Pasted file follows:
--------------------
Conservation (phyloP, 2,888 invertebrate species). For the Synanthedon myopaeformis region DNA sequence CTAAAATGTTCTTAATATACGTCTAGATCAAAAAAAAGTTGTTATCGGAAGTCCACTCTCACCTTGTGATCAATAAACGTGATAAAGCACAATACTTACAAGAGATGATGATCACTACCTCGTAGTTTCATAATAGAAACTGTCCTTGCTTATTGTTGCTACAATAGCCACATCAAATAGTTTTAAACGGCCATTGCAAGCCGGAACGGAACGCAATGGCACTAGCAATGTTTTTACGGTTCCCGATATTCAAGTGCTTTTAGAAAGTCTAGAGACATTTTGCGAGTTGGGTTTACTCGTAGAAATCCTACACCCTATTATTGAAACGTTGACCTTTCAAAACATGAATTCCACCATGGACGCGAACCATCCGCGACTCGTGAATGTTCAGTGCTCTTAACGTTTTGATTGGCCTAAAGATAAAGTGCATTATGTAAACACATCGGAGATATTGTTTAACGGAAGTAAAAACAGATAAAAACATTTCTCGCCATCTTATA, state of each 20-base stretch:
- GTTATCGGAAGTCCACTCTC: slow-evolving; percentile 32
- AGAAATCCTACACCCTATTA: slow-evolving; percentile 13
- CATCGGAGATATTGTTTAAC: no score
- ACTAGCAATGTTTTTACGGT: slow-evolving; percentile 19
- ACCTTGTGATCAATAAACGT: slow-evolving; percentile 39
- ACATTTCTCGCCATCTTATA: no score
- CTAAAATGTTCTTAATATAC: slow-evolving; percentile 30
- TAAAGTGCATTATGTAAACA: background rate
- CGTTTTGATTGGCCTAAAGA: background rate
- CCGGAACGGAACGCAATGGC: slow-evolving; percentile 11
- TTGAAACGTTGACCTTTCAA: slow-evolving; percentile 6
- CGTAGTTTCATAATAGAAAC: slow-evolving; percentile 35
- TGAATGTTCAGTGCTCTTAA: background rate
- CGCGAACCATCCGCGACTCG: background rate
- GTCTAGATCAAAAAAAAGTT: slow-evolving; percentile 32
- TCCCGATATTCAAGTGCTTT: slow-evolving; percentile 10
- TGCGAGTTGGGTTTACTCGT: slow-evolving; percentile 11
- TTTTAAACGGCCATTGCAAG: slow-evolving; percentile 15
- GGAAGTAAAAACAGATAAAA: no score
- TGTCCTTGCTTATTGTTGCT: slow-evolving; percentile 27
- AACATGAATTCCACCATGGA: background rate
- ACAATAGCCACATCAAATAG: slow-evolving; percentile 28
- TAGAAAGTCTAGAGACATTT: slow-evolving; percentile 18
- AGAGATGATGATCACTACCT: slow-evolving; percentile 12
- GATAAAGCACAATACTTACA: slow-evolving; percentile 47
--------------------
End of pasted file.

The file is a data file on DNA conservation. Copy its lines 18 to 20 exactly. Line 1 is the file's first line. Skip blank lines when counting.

- TGCGAGTTGGGTTTACTCGT: slow-evolving; percentile 11
- TTTTAAACGGCCATTGCAAG: slow-evolving; percentile 15
- GGAAGTAAAAACAGATAAAA: no score